Church and Main
Church and Main
The Most Memorable Episodes of 2023

The Most Memorable Episodes of 2023

Here are the episodes you should listen to again...or for the first time.

No transcript...

You can also listen to this essay as a podcast by pressing play below.

2023 is almost over and on many levels, I will be glad on a personal note to see it go. As some of you know my mother had a stroke in July of this year. They say the first year of stroke recovery can be a challenge and that has been the case. The upside is that my Mom is resilient through all the ups and downs and we got to celebrate her turning 90 this month. Here’s hoping 2024 is better for her, myself, and my husband who has been a saint through all of this.

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When it comes to the podcast, I was going to try to do a published episode of the Best of 2023 (and I might still do it, but don’t wait for it), but taking care of Mom and pastoring a church during Advent kind of take precedent. So, you are getting this post with links to those episodes. Let’s get started.

In February 2023 I interviewed Ben Crosby, an Episcopal priest studying in Montreal.  He wrote on his Substack about how it seems quite common for leaders in Mainline Protestant denominations to be in denial about the ongoing decline in their midst.  Instead, we get a lot of happy talk about “how God is doing a new thing” as our churches close and our denominations shrink. Ben’s words were words of assurance because I realized I wasn’t going crazy.  There are a lot of people out there who love to do nothing but make fun of mainline decline or shake their heads about the sad state of this tradition.  Ben’s essay and his interview show that some still care about the tradition and I was glad to have had the chance to talk to him and hope to do so again.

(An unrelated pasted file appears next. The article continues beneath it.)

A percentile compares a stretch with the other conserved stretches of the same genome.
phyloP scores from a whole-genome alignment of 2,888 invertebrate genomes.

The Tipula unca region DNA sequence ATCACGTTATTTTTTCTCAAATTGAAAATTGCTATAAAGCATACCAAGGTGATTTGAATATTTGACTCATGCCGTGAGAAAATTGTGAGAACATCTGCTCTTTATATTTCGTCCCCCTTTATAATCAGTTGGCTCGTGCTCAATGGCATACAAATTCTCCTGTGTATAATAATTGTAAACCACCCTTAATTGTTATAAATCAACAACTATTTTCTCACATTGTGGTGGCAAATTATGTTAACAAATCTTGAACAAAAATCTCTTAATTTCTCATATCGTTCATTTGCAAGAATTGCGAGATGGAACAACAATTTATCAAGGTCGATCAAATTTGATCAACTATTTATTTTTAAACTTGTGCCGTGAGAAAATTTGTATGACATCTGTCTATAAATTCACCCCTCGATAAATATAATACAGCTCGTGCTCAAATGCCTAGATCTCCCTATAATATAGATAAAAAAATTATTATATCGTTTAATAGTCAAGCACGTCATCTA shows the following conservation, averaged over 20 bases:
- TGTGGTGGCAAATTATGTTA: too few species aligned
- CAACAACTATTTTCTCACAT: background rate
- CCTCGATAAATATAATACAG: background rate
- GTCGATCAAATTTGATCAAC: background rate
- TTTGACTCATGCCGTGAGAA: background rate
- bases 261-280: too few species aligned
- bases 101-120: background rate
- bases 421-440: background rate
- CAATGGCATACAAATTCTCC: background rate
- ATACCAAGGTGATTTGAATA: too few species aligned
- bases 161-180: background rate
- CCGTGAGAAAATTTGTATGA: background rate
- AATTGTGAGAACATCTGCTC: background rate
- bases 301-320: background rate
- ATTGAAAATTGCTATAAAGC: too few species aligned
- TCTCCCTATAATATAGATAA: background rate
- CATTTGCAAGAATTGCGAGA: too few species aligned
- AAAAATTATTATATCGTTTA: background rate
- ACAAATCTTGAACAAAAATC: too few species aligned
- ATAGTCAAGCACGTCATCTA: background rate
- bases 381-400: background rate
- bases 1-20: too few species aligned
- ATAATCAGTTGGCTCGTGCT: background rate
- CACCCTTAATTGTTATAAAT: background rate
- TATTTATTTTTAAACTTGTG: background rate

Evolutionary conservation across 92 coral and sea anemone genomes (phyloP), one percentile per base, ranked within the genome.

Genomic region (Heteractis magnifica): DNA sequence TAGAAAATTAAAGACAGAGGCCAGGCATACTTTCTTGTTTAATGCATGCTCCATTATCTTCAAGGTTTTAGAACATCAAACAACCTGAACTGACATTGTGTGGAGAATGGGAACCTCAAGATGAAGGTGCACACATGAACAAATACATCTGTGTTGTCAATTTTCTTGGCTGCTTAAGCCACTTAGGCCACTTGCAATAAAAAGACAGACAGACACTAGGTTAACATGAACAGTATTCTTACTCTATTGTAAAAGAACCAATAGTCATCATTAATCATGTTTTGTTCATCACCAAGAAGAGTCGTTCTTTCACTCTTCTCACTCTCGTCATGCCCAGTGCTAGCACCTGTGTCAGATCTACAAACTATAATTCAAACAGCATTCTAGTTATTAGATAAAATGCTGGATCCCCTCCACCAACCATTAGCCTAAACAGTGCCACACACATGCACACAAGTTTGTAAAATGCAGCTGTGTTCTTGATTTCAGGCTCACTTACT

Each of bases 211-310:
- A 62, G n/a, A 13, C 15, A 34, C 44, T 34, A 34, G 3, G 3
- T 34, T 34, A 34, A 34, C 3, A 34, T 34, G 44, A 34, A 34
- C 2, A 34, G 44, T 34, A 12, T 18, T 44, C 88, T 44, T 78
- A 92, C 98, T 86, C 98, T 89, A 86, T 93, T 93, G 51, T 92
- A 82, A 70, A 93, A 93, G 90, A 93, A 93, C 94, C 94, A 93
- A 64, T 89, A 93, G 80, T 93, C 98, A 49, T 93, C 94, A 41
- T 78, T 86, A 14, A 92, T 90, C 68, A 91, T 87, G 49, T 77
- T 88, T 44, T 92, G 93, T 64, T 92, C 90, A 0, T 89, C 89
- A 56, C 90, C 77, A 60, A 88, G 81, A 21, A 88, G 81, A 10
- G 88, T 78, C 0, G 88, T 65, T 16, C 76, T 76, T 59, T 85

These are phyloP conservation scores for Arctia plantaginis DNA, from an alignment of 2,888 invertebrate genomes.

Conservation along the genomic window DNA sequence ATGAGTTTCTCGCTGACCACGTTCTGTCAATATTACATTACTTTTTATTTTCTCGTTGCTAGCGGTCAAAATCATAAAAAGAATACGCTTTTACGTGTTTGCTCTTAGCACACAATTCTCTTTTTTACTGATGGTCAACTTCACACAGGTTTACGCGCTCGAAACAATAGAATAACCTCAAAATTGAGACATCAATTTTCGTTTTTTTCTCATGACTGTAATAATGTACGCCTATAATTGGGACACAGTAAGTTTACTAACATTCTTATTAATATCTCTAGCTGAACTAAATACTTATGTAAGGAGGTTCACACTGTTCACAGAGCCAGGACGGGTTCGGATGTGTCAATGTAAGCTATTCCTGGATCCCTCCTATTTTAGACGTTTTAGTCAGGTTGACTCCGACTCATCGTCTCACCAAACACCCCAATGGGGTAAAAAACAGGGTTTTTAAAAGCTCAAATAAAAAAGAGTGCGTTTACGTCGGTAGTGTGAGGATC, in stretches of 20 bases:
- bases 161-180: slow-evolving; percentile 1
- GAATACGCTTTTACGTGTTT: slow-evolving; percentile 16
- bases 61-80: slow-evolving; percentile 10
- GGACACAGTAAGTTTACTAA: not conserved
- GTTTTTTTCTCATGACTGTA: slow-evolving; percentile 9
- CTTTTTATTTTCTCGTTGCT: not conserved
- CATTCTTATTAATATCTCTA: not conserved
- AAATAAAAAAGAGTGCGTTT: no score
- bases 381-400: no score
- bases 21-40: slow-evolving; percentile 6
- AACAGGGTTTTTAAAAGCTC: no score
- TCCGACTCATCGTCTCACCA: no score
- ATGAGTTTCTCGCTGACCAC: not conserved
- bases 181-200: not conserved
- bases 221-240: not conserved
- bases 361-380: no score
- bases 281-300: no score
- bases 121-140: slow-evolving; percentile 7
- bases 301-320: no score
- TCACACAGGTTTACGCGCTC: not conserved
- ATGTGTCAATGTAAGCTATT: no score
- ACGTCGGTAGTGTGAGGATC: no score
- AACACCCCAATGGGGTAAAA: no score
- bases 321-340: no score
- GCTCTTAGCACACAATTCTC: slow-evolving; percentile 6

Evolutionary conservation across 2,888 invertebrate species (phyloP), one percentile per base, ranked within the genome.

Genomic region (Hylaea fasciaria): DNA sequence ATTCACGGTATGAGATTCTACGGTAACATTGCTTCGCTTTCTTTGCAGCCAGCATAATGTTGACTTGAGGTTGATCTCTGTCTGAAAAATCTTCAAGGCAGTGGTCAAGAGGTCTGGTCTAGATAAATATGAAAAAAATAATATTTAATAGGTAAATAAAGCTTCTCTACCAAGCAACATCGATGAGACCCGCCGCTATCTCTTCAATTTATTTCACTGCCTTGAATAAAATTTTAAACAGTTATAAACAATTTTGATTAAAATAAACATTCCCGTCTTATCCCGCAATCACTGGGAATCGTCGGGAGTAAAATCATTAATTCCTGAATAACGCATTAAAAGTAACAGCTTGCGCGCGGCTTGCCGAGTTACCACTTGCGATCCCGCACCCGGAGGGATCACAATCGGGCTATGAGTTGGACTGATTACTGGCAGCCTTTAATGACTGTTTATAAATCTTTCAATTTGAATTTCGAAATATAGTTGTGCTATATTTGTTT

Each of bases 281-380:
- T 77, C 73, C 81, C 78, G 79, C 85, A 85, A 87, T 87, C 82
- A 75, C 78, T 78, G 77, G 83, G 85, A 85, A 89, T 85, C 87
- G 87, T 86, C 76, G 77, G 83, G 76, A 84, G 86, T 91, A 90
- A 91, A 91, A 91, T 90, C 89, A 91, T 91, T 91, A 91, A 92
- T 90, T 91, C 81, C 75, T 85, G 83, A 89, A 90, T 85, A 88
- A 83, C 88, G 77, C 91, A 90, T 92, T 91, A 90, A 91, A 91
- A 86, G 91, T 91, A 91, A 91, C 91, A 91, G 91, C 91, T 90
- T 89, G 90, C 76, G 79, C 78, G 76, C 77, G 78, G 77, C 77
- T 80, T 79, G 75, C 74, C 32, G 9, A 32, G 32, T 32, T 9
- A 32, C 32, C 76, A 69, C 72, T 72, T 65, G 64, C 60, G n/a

While 2023 might have been another year more Mainline Protestant churches end up closing and the tradition as a whole keeps shrinking, there are still signs of vibrancy. In March, I chatted with Dawn Darwin Weeks, one of the pastors of Connection Christian Church in Odessa, TX.  Connection started as First Christian Odessa, but they sold their building, moved, and got a new name.  Dawn talked about the journey which is summed up in her book, “Breakthrough.”  After hearing about churches closing in our denomination of the Christian Church (Disciples of Christ), it was good to hear of a story of a church that was being renewed by listening to the Holy Spirit. 

In October I had the opportunity to chat with Grayhame Bowcott a priest in the Anglican Church of Canada who helped bring a closed congregation back from the dead.  The impetus came from a story in the Anglican Journal about how the congregation went from six miserable Anglicans to a thriving congregation that made an impact in its rural Ontario community.

In the 19th century, it wasn’t that unusual in some traditions for laypeople to help start churches. These days, it is more common to see churches started by pastors. However, there are still examples of the laity starting new communities of faith. My interview last fall with Laura Cottington of St. Michael Community Church in St. Michael, MN about lay-led church planting reminded me you didn’t need to be a pastor to plant a church, but you do need a heart for mission.

The last interview I did for the year with Paul Moore is about a pastor who is passionate about local church ministry and is trying to find a way with his congregation to reverse decades of denominational decline.  We talked about why denominations like the Presbyterian Church (USA) haven’t done anything to stem the decline but also what he’s doing by hiring staff that will work on children and families.